Entrepreneurial capabilities inherited from previous employment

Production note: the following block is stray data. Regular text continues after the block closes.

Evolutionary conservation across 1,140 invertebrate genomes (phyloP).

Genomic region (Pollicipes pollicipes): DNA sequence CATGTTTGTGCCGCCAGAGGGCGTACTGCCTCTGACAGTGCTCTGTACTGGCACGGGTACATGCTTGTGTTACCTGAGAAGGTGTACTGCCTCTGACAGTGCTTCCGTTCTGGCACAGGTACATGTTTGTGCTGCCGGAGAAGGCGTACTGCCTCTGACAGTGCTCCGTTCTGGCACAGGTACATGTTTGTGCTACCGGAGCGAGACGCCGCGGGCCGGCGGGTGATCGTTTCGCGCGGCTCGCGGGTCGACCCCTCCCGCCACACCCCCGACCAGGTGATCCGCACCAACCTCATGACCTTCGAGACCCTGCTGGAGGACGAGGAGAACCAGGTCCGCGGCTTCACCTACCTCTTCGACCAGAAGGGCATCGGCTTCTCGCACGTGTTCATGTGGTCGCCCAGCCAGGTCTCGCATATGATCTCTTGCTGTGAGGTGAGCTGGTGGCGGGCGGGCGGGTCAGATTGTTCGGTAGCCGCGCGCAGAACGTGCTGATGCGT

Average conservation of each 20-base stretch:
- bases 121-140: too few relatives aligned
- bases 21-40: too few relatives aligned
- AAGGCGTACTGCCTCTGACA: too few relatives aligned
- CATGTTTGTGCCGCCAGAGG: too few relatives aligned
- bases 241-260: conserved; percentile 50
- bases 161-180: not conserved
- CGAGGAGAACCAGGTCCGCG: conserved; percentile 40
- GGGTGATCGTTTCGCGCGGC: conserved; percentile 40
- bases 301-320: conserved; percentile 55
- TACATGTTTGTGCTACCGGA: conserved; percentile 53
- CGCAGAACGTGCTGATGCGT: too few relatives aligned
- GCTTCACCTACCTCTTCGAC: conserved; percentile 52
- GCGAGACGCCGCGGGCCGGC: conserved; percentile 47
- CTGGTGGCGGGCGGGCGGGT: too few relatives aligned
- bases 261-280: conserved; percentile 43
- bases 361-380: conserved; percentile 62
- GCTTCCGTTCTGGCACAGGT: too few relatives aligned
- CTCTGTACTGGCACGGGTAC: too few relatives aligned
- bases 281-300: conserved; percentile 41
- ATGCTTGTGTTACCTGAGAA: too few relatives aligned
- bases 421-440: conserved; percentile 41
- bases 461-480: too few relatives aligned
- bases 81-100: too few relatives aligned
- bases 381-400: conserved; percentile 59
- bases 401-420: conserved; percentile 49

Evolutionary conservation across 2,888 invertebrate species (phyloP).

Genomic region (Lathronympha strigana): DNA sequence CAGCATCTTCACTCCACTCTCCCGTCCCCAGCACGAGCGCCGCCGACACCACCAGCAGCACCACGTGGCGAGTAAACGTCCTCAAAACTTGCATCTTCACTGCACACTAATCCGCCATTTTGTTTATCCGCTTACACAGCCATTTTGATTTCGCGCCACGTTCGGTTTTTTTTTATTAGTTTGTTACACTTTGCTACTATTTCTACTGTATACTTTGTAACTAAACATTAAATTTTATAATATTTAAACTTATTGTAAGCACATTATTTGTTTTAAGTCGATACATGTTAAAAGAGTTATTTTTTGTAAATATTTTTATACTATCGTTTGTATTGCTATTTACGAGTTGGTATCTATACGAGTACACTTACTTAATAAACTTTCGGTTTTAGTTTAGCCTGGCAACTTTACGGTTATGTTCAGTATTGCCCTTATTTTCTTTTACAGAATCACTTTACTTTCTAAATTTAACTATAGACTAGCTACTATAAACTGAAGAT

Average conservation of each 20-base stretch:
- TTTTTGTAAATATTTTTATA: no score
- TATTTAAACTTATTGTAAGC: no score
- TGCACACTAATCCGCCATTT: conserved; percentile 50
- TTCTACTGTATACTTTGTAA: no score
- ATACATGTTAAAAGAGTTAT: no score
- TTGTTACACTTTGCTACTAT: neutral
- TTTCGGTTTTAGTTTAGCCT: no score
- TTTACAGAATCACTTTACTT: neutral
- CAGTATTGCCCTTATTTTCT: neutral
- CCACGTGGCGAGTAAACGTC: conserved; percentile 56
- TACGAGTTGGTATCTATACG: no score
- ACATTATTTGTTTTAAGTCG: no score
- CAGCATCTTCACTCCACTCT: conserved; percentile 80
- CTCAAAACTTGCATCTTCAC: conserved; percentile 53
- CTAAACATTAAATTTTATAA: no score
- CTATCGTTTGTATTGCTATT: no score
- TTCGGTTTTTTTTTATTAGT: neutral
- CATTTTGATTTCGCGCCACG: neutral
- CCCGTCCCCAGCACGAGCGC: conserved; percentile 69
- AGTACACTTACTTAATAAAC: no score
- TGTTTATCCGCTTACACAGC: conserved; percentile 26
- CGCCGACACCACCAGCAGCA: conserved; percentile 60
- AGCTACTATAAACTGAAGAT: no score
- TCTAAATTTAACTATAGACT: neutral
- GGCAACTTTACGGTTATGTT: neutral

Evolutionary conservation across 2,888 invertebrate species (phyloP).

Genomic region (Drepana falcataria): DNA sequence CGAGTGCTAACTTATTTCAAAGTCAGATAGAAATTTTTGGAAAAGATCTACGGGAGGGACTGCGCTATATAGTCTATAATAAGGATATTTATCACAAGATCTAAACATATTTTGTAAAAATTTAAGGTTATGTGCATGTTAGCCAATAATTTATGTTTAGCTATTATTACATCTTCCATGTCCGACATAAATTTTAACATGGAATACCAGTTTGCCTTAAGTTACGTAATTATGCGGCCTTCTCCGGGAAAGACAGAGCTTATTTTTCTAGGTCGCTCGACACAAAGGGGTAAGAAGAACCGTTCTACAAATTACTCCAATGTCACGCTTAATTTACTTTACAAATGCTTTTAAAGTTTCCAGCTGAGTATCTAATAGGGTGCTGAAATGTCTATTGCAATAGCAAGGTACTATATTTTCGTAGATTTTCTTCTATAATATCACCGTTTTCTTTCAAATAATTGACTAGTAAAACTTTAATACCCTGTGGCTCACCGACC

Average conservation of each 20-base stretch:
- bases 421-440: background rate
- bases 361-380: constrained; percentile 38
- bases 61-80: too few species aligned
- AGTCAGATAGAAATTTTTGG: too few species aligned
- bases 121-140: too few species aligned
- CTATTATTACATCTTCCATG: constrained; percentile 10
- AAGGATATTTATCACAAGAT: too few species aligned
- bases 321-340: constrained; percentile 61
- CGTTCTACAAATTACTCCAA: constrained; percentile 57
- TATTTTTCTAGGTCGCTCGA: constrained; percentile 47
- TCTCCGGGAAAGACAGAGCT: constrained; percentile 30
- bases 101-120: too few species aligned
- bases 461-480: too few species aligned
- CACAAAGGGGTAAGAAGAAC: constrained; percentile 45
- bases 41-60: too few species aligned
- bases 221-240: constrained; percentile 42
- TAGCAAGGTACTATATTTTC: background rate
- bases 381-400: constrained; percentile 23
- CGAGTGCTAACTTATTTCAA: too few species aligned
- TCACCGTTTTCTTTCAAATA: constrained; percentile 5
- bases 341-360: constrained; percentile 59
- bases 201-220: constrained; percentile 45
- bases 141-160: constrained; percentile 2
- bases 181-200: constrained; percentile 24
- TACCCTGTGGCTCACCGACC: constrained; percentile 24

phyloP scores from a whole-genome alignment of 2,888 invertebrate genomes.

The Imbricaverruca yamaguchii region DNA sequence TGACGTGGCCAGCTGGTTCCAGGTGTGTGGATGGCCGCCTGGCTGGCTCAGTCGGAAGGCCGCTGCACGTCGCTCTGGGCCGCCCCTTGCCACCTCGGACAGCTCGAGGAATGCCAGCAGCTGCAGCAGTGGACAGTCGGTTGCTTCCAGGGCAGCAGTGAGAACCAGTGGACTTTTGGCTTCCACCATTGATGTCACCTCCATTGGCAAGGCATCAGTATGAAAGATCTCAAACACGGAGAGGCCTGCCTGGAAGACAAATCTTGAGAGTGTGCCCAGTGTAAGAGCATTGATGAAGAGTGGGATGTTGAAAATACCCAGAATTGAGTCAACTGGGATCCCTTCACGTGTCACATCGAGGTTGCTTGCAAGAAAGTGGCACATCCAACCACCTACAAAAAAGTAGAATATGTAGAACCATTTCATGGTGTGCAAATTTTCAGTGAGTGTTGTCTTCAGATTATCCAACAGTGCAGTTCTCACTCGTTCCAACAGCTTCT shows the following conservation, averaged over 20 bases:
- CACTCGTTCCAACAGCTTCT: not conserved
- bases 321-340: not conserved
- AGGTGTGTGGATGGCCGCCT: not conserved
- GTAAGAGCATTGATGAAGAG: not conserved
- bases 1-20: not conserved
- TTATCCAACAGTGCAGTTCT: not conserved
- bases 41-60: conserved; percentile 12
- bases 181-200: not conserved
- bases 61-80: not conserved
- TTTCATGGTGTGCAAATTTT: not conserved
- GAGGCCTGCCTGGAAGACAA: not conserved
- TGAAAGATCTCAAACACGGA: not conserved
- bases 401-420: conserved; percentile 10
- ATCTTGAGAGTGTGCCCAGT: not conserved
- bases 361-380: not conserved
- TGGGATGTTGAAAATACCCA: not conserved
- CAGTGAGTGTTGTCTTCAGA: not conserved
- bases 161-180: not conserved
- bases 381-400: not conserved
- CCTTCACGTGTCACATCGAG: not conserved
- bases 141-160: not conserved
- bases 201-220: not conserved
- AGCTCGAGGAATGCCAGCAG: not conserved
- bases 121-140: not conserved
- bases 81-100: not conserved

The start-up process of every firm is unique; backgrounds of the founders differ, the goals of the firm differ, sectors differ. However, in firm demographic research there is a continuing quest for regularities in order to understand the start-up process of firms better. In relation to problems with the new foundings birth rate, an important dimension in the start-up process is the influence of existing firms on the start-up of new ones. Is the new firm an individual effort or is the new firm heavily influenced by another firm? This question can be approached from a organisational and an individual perspective. The organisational view takes the firm as a starting point, whereas the individual perspective focuses on the entrepreneur. Both views allow an analysis of the influence of other firms. Taking the organisational viewpoint, new firms can be classified from totally new entities to diversified parts of large existing firms. The former is a totally new configuration of resources, but the latter heavily builds on existing structures and organisation. The processes are pretty straightforward to recognize as the path history of the firms can be traced back pretty easily. However, little is known about the importance of different groups. How many firms are actual new configurations, and how many built upon existing firms? From the individual viewpoint, the influence of other firms is less easily recognised. Many studies reason along the lines of experience. Firms influence the start-up of new ones by educating their employees and giving them expertise in this way. The entrepreneurs use this to start up their own firm. Experienced founders start better firms than other entrants. Several studies have come up with this logically appealing result. After all, it makes sense that entrepreneurs with a reasonable degree of knowledge about the new firm and its sector will perform better than entrepreneurs with less experience. The experience of founders, however, is usually rather loosely defined and in many cases there is only a dichotomy between sector experience (spin-offs) and entrepreneurship experience (habitual entrepreneurs). At the level of the knowledge itself, very little is known and the mechanisms of knowledge transfer from existing firms to new ones are treated as a black-box. Consequently, the role of existing firms as educational institutes for entrepreneurs is only approximately known. This paper focuses on the question to what extent firms are actually new, or that they can be seen as rearrangements of old firms. Which are the most important resources transferred from firm to firm? Both the organisational approach and the individual are applied. The empirical results are based on a large questionnaire (N=347) of Dutch entrepreneurs and a follow-up in the form of focus interviews with the entrepreneurs. It appears that most entrepreneurs have a solid background in the business they are in. About 80% of all entrepreneurs has built up knowledge during their previous job, that they now use being an entrepreneur. Besides 20% of all entrepreneurs even receive direct help from their previous employers. From an organisational perspective, a large share of all firms has been based on existing firms, either as a continuation of a stopped firm (18%), or a diversified part of a larger company (10%). The paper concludes by proposing a framework, based on the above findings, that facilitates a new approach to birth rate calculation methods.
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